There is a lot of talk at present about a proposed increase in the GST as part of our Tax Reform agenda. It seems the more the GST option is socialised, the more comfortable the States are becoming, with some even advocating for it.
Unfortunately in this latest round of discussions there has been little mention of whether Stamp Duty would be scrapped if a GST rise was to occur.
The Federal Government itself has conceded that Stamp Duty is an inhibiter to growth in its Options Paper. So it might be time to remind those having these discussions - particularly the State Treasurers, that removal of Stamp Duty needs to be factored into any rebalancing that is to occur between State and Federal revenues.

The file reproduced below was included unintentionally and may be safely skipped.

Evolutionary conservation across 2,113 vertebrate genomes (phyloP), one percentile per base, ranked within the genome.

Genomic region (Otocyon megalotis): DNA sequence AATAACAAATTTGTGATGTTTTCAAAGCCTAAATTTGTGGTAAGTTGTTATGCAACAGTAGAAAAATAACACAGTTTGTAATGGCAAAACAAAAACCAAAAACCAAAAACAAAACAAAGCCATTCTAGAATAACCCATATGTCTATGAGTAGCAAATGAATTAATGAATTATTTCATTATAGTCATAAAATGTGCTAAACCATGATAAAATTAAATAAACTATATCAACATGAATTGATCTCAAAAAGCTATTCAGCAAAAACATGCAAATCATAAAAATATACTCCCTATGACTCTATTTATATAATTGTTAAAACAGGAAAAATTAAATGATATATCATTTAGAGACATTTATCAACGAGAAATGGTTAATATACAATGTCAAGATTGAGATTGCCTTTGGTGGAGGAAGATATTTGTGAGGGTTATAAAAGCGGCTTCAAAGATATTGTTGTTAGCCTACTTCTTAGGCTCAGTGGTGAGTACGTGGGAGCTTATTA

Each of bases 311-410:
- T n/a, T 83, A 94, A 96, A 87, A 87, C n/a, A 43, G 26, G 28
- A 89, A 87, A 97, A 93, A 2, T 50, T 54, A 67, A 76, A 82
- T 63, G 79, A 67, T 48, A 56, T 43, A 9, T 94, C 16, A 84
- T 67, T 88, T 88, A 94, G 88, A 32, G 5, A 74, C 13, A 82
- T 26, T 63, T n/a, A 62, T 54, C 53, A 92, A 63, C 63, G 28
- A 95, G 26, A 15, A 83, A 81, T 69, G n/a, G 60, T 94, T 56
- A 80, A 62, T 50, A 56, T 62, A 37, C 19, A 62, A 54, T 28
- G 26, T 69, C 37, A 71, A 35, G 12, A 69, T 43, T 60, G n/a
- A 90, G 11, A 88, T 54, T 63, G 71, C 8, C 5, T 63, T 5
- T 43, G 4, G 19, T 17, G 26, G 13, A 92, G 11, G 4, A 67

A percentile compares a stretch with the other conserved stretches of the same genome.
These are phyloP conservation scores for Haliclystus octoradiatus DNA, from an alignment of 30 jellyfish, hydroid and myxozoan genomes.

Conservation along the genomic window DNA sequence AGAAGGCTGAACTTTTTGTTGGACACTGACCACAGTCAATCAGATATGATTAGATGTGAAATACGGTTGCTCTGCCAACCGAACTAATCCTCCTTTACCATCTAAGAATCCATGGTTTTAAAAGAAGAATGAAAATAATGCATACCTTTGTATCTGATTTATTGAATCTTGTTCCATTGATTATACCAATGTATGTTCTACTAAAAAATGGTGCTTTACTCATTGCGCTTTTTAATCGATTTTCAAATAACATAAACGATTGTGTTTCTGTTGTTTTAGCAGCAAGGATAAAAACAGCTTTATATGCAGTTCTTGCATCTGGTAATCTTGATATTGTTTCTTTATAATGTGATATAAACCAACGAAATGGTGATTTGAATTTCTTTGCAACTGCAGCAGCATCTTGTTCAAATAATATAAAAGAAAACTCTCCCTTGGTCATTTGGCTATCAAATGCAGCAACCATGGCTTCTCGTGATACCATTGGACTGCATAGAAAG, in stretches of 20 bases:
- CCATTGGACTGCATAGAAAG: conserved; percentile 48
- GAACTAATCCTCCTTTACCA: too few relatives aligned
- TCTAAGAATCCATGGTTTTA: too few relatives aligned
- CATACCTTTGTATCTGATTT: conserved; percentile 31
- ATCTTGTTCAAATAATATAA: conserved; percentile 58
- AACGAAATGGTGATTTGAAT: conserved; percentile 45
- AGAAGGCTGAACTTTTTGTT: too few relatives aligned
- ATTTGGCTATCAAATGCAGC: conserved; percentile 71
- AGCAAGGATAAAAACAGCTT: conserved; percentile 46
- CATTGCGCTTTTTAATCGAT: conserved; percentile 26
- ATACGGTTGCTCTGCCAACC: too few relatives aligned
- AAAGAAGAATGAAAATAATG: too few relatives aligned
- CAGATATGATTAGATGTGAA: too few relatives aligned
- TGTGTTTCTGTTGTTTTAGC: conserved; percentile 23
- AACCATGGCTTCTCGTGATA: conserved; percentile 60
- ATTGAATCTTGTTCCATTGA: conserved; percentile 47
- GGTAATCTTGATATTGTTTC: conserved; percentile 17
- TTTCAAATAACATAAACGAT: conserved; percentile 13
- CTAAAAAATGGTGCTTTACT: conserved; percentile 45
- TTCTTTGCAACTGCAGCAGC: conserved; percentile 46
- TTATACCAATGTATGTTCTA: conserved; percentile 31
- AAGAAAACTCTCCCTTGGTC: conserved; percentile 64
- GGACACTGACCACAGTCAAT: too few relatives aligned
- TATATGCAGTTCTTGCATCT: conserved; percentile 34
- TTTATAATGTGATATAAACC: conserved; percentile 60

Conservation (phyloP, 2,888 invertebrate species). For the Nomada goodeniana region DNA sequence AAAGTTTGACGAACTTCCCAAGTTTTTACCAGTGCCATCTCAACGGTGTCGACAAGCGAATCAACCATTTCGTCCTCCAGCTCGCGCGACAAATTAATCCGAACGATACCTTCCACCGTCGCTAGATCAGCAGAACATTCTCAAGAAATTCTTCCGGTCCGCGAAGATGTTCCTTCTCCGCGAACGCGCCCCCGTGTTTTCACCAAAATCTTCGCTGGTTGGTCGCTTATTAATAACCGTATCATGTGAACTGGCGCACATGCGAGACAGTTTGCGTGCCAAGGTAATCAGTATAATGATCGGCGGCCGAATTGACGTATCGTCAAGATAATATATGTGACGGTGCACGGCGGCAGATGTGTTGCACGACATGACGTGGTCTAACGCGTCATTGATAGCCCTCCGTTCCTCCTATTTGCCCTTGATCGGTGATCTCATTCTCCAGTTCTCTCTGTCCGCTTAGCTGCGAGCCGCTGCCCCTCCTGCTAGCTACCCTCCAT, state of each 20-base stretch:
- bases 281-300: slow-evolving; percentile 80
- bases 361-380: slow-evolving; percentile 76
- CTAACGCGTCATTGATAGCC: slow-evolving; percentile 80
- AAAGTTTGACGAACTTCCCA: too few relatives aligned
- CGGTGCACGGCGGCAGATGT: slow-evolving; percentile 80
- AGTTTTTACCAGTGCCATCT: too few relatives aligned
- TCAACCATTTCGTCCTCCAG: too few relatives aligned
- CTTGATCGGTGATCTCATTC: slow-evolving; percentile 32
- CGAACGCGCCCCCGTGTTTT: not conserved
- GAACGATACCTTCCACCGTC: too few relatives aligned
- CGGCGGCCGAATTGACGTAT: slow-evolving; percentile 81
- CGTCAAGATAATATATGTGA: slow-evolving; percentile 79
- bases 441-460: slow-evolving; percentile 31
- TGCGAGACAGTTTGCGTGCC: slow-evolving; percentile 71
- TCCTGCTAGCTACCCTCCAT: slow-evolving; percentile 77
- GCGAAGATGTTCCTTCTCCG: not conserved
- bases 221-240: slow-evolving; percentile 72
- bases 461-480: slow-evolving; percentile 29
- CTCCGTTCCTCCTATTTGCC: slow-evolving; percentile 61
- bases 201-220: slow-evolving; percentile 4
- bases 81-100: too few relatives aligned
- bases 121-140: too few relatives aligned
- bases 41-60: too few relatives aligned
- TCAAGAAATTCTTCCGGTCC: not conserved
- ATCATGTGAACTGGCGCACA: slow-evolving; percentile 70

Few things have as detrimental an impact as stamp duty on household finances, according to the Housing Industry Association. The cost of stamp duty is equivalent to almost four months’ worth of earnings, with stamp duty causing mortgage repayments to increase by $1,165 per year, or $34,955 over a 30- year loan term. “The cost of stamp duty has a significant negative multiplier effect causing a downward financial spiral for households,” explained HIA Senior Economist, Shane Garrett. “As state governments rely more and more on revenue from stamp duty, they have been blinded to the obvious consequences of these costs have on prospective first home buyers. Last week’s Productivity Commission report also noted the huge disincentive that stamp duty places on older households wishing to downsize,” concluded Shane Garrett.